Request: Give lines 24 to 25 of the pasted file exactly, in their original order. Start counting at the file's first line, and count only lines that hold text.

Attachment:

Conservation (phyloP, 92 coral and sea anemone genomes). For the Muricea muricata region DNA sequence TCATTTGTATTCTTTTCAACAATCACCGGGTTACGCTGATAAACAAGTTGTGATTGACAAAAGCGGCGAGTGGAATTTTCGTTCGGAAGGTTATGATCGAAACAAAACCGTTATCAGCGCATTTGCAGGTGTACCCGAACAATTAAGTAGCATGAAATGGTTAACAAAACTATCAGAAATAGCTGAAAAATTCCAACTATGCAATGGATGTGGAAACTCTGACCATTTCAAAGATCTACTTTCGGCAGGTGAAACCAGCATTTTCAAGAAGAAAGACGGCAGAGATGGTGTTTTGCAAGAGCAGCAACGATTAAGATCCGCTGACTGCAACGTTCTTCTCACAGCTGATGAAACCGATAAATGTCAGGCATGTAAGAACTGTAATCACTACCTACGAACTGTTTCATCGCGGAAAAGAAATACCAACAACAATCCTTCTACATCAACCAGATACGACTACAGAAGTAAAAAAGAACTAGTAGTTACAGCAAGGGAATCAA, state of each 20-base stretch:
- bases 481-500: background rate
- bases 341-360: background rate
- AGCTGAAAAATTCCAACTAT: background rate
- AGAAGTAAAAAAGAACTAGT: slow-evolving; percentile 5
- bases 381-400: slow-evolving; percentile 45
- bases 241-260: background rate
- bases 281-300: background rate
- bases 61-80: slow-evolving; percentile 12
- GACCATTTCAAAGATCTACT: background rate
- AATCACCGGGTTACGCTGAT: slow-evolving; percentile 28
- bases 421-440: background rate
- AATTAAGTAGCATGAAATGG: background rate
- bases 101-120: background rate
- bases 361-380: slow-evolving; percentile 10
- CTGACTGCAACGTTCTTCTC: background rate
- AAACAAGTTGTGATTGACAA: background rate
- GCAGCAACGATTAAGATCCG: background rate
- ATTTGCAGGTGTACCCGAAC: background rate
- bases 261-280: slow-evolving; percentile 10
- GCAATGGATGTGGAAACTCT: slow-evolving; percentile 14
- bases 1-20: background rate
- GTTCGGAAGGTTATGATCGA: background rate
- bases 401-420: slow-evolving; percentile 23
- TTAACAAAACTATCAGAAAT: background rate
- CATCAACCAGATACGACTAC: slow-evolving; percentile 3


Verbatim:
- bases 401-420: slow-evolving; percentile 23
- TTAACAAAACTATCAGAAAT: background rate